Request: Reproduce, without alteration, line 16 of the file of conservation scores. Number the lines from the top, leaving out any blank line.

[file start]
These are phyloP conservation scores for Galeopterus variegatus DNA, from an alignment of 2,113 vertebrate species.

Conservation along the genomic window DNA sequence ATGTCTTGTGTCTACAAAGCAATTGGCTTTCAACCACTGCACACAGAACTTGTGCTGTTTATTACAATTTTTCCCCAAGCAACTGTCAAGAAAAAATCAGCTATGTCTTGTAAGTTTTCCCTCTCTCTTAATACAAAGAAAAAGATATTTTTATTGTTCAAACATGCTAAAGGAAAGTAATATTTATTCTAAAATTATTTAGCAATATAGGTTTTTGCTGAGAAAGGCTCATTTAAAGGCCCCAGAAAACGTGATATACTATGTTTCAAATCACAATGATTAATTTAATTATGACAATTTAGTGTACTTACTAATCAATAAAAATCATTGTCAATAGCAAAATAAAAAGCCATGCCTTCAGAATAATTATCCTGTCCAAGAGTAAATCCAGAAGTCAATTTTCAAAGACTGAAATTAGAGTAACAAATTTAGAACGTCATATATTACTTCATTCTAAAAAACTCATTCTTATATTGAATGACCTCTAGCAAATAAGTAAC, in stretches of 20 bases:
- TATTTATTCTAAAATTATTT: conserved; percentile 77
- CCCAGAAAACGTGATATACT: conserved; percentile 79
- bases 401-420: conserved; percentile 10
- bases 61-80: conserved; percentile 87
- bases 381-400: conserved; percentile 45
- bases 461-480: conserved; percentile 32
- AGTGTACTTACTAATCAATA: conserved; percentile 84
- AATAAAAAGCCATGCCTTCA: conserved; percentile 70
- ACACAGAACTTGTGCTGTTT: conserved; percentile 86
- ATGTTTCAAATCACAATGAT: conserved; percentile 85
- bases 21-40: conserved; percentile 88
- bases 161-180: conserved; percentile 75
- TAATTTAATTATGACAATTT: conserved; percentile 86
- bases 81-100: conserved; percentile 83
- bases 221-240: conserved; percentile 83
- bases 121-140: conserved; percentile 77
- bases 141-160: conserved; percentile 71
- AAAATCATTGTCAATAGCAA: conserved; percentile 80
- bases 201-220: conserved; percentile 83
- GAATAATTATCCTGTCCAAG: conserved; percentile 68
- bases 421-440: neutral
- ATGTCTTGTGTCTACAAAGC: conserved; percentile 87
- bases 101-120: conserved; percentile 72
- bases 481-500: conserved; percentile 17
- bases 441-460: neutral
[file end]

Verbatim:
- bases 81-100: conserved; percentile 83